FDA’s Medical Device Classification Process In Question

A panel of U.S. Food and Drug Administration (FDA) advisors has convened in Gaithersburg, MD to discuss the future of transvaginal mesh products. The meeting was called after an influx of adverse events, regarding the surgical application of transvaginal mesh, had been reported in recent years. According to officials at the FDA, the meeting will discuss the safety and effectiveness of transvaginal mesh products. Data submitted at the meeting will likely determine future regulations and restrictions that may need to be placed on the devices. Furthermore, a new ruling may also suggest a change in the medical device classification process.

Already under pressure from hundreds of lawsuits, medical device companies such as Johnson & Johnson and C.R. Bard may face future regulations that have the potential to cause overwhelming repercussions in the transvaginal mesh industry. If their products are deemed unsafe or ineffective at this weeks meeting, industry leaders may be required to provide the FDA with relevant safety information, just to keep their products on the market. Subsequently, a change in the medical device classification process could make it harder for the industry to develop future devices.

However, medical device manufacturers are not the only ones receiving intense scrutiny over the recent onslaught of adverse events related to transvaginal mesh devices. Marci Levin, a 65 year old New York marketing executive, has recently sued Johnson & Johnson after receiving a transvaginal mesh that may be responsible for severe pain and suffering. She said in an interview that she endures pain so intense that she can’t work, sleep through the night or have sex with her husband.

Subsequently, she also blames the FDA for what happened to her. Levin alleges that the FDA failed her when they didn’t require extensive testing before allowing J&J to sell the mesh implanted in her in 2007. The device was cleared under the agency’s 510(k) process, which allows approval without substantive studies if a product is “substantially equivalent” to others already on the market. Levin stated that the mesh she received was not tested properly before it was implanted in her. Furthermore, she was also told that “it was a real improvement, that this would be great and she would be back at work in two weeks.”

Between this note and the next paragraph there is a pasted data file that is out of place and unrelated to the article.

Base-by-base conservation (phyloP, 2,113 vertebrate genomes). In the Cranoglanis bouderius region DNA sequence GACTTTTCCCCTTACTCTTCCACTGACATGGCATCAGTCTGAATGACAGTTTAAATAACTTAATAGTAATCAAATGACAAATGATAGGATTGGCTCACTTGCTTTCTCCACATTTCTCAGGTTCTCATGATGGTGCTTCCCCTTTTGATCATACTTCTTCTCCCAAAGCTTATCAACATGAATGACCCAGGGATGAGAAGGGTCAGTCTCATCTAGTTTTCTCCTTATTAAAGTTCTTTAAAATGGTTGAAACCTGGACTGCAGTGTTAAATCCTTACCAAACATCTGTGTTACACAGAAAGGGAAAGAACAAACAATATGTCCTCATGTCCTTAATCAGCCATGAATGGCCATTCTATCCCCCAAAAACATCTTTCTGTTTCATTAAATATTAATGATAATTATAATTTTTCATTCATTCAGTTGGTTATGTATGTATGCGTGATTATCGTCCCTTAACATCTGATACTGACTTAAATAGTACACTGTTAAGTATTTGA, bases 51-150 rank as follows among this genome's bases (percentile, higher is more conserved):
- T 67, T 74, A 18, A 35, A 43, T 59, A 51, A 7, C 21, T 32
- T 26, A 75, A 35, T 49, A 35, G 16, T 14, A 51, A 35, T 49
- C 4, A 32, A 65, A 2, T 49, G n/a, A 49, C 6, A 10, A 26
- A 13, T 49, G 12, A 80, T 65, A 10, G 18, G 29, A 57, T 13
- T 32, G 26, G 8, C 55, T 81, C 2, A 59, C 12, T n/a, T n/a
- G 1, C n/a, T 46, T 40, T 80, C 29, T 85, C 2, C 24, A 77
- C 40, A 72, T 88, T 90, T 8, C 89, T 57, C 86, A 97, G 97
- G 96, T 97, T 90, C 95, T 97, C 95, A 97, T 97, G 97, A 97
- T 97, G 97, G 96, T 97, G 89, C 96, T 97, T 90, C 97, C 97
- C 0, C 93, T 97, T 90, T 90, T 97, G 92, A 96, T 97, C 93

Adam Slater, a New Jersey attorney currently representing Mrs. Levin in her case against Johnson & Johnson, wrote to the FDA advisory committee conducting the meeting this week to let them know that “the 510(k) process utterly failed to protect the thousands of women who were implanted.” Slater also stated in his letter that “the FDA now has the opportunity to at least protect women on a going-forward basis.” Slater’s actions indicate that he, like many other consumer representatives, is pushing for increased regulations on transvaginal mesh products and perhaps a reclassification of the medical devices in question. If anything, Slater hopes his letter will help the FDA realize that transvaginal mesh devices need to be recalled.

Though the meeting will not come to any official conclusions this week, the FDA will poll the panel of researchers and physicians on whether to reclassify the devices and gather thoughts on how to conduct clinical studies. In doing so, the FDA hopes to avoid any future complications associated with transvaginal mesh devices.